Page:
Deep pockets 

Secretive groups funnel donations into school board elections

click to enlarge From left: D-11 candidates Bob Lathen, Carla Albers and - Reginald Perry.
  • From left: D-11 candidates Bob Lathen, Carla Albers and Reginald Perry.

Backed by wealthy individuals, outside special interest groups -- including an organization that last year spent millions of dollars to support "school choice" politicians across the nation -- have set their sights on upcoming school board elections in Colorado Springs.

In School District 11, the city's largest, hundreds of thousands of dollars already have poured in and are being spent on an onslaught of TV and radio advertisements and slick campaign mailings.

"It's a whole new world," says Marguerite Duncan, a longtime county election official.

The unprecedented largesse shatters a fund-raising record set only two years ago, when a group of rich businessmen led by local developer Steve Schuck funneled vast amounts of cash into the coffers of candidates who supported "school choice" -- a euphemism for private school vouchers and increased use of charter schools. One of the candidates, Eric Christen, who now serves on the D-11 board, has said that those backers spent more than $150,000 on the 2003 race.

Most of the money raised this time around probably won't be reported to the El Paso County Clerk and Recorder's office, which traditionally receives campaign-finance filings in local school board races.

Rather, the outside groups, which are allowed to raise and spend unlimited amounts of money, are reporting to state election officials and the Internal Revenue Service. Early voting already is underway, and the groups conceivably could wait until less than 48 hours before Election Day, Nov. 1, to disclose their backers, under state rules.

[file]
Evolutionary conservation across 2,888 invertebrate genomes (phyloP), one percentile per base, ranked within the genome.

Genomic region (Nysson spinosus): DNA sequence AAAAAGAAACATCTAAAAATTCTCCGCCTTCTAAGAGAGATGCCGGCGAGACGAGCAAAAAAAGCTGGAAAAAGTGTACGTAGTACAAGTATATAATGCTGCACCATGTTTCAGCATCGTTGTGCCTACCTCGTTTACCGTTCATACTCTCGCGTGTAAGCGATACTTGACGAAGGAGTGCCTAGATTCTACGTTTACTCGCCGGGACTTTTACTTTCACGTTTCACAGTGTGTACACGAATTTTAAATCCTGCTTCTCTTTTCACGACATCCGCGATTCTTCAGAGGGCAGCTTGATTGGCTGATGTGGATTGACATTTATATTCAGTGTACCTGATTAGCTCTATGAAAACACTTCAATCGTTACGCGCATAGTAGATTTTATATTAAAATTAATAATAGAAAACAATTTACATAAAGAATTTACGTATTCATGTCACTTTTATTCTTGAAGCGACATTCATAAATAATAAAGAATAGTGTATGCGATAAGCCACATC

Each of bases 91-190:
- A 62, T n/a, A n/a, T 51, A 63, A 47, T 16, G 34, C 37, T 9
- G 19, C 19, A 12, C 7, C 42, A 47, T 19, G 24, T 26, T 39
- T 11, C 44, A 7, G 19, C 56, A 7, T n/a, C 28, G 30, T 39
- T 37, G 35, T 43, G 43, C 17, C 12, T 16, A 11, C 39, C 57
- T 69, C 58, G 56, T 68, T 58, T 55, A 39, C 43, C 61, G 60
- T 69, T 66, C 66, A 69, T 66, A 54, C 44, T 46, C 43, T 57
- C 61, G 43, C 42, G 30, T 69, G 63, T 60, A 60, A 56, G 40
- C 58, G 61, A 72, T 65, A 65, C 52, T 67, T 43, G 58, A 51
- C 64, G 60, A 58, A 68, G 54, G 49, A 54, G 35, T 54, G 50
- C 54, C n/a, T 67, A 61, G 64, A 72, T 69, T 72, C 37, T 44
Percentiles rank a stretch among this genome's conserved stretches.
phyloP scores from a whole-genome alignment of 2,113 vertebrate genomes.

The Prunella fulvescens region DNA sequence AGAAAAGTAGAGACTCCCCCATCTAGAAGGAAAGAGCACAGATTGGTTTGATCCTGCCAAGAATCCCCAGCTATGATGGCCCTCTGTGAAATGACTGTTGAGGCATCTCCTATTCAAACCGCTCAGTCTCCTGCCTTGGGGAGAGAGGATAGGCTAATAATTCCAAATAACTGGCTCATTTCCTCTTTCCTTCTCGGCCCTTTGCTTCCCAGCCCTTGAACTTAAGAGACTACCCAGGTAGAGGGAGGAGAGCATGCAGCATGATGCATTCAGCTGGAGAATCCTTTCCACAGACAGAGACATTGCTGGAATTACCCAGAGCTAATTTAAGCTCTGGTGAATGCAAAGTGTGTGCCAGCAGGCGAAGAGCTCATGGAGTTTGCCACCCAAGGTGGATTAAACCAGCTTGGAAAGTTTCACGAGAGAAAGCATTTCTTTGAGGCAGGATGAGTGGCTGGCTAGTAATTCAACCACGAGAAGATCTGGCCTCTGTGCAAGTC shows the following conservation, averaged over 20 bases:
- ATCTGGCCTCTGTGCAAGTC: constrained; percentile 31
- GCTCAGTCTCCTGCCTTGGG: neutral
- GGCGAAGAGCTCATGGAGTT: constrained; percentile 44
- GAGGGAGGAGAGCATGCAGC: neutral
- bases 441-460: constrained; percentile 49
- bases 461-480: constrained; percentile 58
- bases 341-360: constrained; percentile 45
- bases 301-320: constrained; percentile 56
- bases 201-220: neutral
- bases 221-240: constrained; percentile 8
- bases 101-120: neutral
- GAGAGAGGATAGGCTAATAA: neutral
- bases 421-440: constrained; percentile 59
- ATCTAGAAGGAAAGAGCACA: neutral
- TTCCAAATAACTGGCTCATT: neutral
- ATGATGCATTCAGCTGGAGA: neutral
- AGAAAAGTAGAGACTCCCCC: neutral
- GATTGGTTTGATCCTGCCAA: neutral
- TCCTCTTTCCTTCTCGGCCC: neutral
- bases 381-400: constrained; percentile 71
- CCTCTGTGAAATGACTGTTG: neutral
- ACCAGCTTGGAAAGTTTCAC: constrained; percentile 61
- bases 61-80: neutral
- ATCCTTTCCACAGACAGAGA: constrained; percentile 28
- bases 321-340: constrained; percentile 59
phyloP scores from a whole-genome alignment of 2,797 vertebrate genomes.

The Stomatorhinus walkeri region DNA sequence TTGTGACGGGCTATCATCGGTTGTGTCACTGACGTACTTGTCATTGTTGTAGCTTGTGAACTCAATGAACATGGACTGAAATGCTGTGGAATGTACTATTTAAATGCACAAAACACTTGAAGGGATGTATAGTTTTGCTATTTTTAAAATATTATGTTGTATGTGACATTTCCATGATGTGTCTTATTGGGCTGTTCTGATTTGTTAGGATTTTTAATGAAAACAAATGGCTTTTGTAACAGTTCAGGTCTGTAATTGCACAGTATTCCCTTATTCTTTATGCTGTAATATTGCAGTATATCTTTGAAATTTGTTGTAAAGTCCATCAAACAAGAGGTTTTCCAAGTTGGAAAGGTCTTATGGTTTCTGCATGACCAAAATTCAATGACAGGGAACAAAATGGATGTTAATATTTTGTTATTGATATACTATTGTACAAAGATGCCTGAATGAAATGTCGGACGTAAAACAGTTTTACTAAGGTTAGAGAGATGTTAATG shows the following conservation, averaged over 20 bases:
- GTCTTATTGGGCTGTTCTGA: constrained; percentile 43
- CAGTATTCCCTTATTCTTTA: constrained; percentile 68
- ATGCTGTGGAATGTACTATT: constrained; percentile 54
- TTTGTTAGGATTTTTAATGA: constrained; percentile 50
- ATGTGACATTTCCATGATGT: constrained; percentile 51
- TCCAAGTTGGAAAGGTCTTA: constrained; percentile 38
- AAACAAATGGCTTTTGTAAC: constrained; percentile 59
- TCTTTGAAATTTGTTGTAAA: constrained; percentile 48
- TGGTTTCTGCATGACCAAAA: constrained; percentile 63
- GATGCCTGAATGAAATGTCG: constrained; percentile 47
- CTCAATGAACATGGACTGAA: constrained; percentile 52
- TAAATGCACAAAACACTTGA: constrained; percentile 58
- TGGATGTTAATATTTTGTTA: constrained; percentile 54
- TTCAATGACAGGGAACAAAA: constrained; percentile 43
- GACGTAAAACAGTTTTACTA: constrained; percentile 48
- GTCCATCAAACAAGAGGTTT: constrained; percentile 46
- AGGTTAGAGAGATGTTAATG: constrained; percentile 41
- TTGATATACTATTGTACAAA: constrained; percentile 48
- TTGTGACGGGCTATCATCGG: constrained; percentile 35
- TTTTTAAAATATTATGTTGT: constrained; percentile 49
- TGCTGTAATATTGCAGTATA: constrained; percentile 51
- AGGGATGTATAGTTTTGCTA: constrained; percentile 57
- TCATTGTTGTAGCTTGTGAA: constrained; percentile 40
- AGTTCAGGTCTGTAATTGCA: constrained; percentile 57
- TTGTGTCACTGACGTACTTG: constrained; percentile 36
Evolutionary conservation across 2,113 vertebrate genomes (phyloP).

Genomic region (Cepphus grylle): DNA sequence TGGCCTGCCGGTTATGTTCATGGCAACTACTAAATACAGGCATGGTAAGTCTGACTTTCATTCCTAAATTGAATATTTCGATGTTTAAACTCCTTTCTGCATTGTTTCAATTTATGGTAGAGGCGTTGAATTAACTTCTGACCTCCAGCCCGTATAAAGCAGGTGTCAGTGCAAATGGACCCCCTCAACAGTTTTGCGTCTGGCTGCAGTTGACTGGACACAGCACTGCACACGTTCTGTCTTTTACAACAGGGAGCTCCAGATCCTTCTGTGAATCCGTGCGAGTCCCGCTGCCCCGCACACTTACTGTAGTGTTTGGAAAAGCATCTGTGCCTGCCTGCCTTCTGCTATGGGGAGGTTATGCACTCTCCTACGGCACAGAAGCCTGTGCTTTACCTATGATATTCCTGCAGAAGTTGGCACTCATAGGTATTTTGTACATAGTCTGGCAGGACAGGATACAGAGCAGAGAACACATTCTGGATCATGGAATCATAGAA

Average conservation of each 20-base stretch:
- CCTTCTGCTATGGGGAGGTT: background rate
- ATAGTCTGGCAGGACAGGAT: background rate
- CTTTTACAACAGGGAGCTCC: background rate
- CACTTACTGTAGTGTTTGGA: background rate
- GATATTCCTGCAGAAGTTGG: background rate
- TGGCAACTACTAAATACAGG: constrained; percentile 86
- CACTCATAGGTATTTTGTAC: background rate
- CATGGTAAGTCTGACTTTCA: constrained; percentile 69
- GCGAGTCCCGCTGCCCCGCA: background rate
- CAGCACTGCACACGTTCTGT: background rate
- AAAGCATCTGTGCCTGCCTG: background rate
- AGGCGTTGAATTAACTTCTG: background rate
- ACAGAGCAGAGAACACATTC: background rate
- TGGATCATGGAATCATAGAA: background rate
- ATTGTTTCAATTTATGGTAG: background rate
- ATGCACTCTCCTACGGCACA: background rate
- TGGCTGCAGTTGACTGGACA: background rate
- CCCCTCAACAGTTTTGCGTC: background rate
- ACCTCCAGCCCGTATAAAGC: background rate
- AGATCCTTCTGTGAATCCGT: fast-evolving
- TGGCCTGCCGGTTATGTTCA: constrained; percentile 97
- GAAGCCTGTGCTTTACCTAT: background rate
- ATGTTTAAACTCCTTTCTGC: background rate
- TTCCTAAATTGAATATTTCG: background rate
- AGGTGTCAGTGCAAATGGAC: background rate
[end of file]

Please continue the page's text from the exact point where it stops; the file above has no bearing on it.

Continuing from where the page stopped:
One group, called Parents Targeting Achievement (PTA), is claiming a reporting exemption under federal tax law that could allow it to keep its finances and supporters' identities permanently concealed.

Who's in the mailbox?

The interest groups appear to be working independently of the six candidates battling for three D-11 seats in the Nov. 1 election.

Three candidates running as a slate, Carla Albers, Bob Lathen and Reginald Perry, appear to be supported by Parents Targeting Achievement (PTA), based in Denver, and another Denver organization, All Children Matter-Colorado.

The three other candidates, also running as a slate, include John Gudvangen, Tami Hasling and Sandra Mann. They are being backed by a group called Rally in Support of Education (RISE), which has a Colorado Springs address.

On their own, the six so far have raised a total of about $60,000 from a range of individual donors, most of them local. All the candidates who spoke with the Independent claimed to have had no contact whatsoever with the outside groups.

"I don't know who they are," Hasling says of RISE.

That group alone had raised $276,000 for the election as of late last week. In a slew of radio and TV advertisements, RISE has stoked fears that opposing forces are bent on privatizing public schools.

Meanwhile, All Children Matter-Colorado, the state affiliate of a national "school choice" campaign, has sent mailers criticizing the current leadership in D-11. Included are blank forms encouraging people to register to vote, and to vote early.

Those two, as well as Parents Targeting Achievement, are called "527s," Internal Revenue Service jargon describing organizations created specifically to receive and disburse funds to influence the outcome of elections.

Larry Noble, executive director of the Center for Responsive Politics, a Washington, D.C., elections watchdog group, says 527s tend to be shadowy.

"The critical point is, where is the money coming from?" says Noble. "The game is to hide who the interests are."

Indeed, a spokeswoman for RISE, Cynthia Nimerichter, refused to identify the group's organizers, speaking only generally about its objectives.